Local Journalism Initiative Reporter
The Radical Stitch contemporary exhibit is currently on display at the Art Gallery of Hamilton until May 28 and will be scheduled to tour at various locations throughout Canada until 2025.
Organized and circulated by the Mackenzie Art Gallery, the exhibit showcases Indigenous beadwork ranging from traditional items, including clothing and jewelry, to more contemporary work such as wall art and book covers.
The exhibit showcases about 35 artists from across Turtle Island telling a story of how the tradition of beadwork has evolved throughout the years.
“The artwork that is represented within the exhibition, it really shows a variety in styles and nations but also in the subject matter,” said Michelle LaVallee, one of the exhibit curators.
“It ranges from wearable work, to portraiture, to installation or video. Some artists are reflecting on personal and communal experiences. A lot of the work is looking at healing and honouring and how the practice can be used to help people in hard times, but there is also work that is funny and displays the sense of humour that we as Indigenous people have, but often doesn’t get featured as broadly.”
As a whole, the Radical Stitch Exhibit celebrates the innovation and tactile beauty of beads and the future direction of the traditional art form, said LaVelle who worked with fellow curators Sherry Farrell Racette and Cathy Mattes on developing the exhibit.
“We are stepping outside of what we would say would be considered traditional Indigenous art, but it’s not at the same time,” said Judy Anderson, one of the artists in the exhibit. “They are calling it Radical Stitch because to bead is radical… To work in these ways is radical. So, the messages that the artists are putting into their works is radical.”
LaVallee explained how each piece of work truly reflects on family or communal practice.
Whether it’s the use of raised beadwork, floral patterns, abstract patterning or unique mediums, each are distinctive to the different territories the artists are from.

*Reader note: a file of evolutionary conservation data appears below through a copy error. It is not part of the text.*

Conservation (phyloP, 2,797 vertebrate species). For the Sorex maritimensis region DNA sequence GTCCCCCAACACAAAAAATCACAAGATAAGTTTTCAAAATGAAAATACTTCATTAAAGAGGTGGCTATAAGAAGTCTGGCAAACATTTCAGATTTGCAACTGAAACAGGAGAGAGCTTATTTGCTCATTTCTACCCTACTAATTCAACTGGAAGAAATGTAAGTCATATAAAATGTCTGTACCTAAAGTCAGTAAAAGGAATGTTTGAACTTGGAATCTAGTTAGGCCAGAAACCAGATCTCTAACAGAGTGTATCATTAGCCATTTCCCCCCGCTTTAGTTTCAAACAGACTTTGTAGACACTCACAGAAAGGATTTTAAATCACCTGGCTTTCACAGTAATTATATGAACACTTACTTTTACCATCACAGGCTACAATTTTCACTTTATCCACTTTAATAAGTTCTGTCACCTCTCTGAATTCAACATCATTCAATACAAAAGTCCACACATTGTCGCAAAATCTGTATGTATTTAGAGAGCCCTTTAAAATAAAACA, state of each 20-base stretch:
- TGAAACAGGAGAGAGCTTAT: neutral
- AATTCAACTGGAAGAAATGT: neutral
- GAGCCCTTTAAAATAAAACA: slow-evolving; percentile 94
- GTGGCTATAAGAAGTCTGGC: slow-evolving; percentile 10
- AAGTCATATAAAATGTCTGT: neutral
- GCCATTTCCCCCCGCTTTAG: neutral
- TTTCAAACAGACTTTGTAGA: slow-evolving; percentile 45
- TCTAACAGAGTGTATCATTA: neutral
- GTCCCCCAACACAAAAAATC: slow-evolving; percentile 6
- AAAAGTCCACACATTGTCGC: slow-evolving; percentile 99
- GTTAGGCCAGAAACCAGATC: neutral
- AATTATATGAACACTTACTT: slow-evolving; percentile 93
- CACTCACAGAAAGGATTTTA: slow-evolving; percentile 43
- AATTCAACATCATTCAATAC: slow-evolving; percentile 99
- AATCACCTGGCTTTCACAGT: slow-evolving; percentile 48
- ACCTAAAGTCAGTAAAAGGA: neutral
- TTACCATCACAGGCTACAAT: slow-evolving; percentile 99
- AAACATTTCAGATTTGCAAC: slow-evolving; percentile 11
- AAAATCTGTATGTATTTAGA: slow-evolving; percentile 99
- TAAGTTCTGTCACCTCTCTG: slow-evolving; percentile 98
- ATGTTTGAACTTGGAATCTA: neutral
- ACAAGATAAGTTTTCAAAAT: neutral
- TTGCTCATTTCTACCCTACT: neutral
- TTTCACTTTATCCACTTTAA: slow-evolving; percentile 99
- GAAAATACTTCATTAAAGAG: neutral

“These are things that are reclaimed by artists who are seeking to reconnect with their culture or in many cases techniques and patterns that get passed down from one generation to another, whether that is in a familial context or even a learning context,” explained LaVallee.
Anderson, who originates from Treaty 4 territory, has contributed two pieces to the exhibit. One is a beaded book cover from one of her favorite authors and the other is an installation that portrays her own emotions over the loss of her brother.
Every Time I think of you I cry was a piece that her family all contributed to completing.
Her brother, Eugene, was taken in the 60s Scoop, and despite efforts to locate him he had passed away before Anderson and her family could find him.
“Even though I didn’t know him,” she said. “The place that he held for me was very important.”
During the creating process of each one of her projects, she says she connects with the source of inspiration for her work.
The project represents the emotion of crying and tears when she thinks of him. It is an installation that consists of a horizontal bar containing a number of vertical strings. Each string has a combination of clear and opaque beads. Once all the strings are attached to the bar it almost appears like water with the very faint name Eugene across it.
“When I am beading, it is always connection for me. When I’m working, I’m always thinking about other people,” said Anderson, adding the process of creating a finished project takes a lot of time which for her creates almost a sense of meditation and gives her a clear focus about her project.
“It would emotionally and mentally help me connect with people and even the material,” she added.
Anderson is an associate professor at the University of Calgary for the Canadian Indigenous Studio Art classes.
“Beadwork holds this enormously important place for Indigenous people and so… it’s already held that important place within our societies but what it’s doing when we hold exhibitions like that it’s pushing that importance forward in everybody’s eyes. It is displacing that colonial thought. It also allows people when they see this stuff to then go make their own.”
The collective goal of the exhibit is to “challenge both beadwork artists and art audiences to see the unlimited potential and just to appreciate the beauty of beadwork,” said LaVallee.
“Everybody will be able to relate to it in some way and walk away with hopefully a greater appreciation for the art form and a deeper understanding of some of the issues that some of the artists are speaking about.”
Radical Stitch will travel to the Thunder Bay Art Gallery in October with more dates to be announced as they become confirmed. For more information about the exhibit and it’s upcoming locations visit the McKenzie Art Gallery.
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Local Journalism Initiative Reporters are supported by a financial contribution made by the Government of Canada.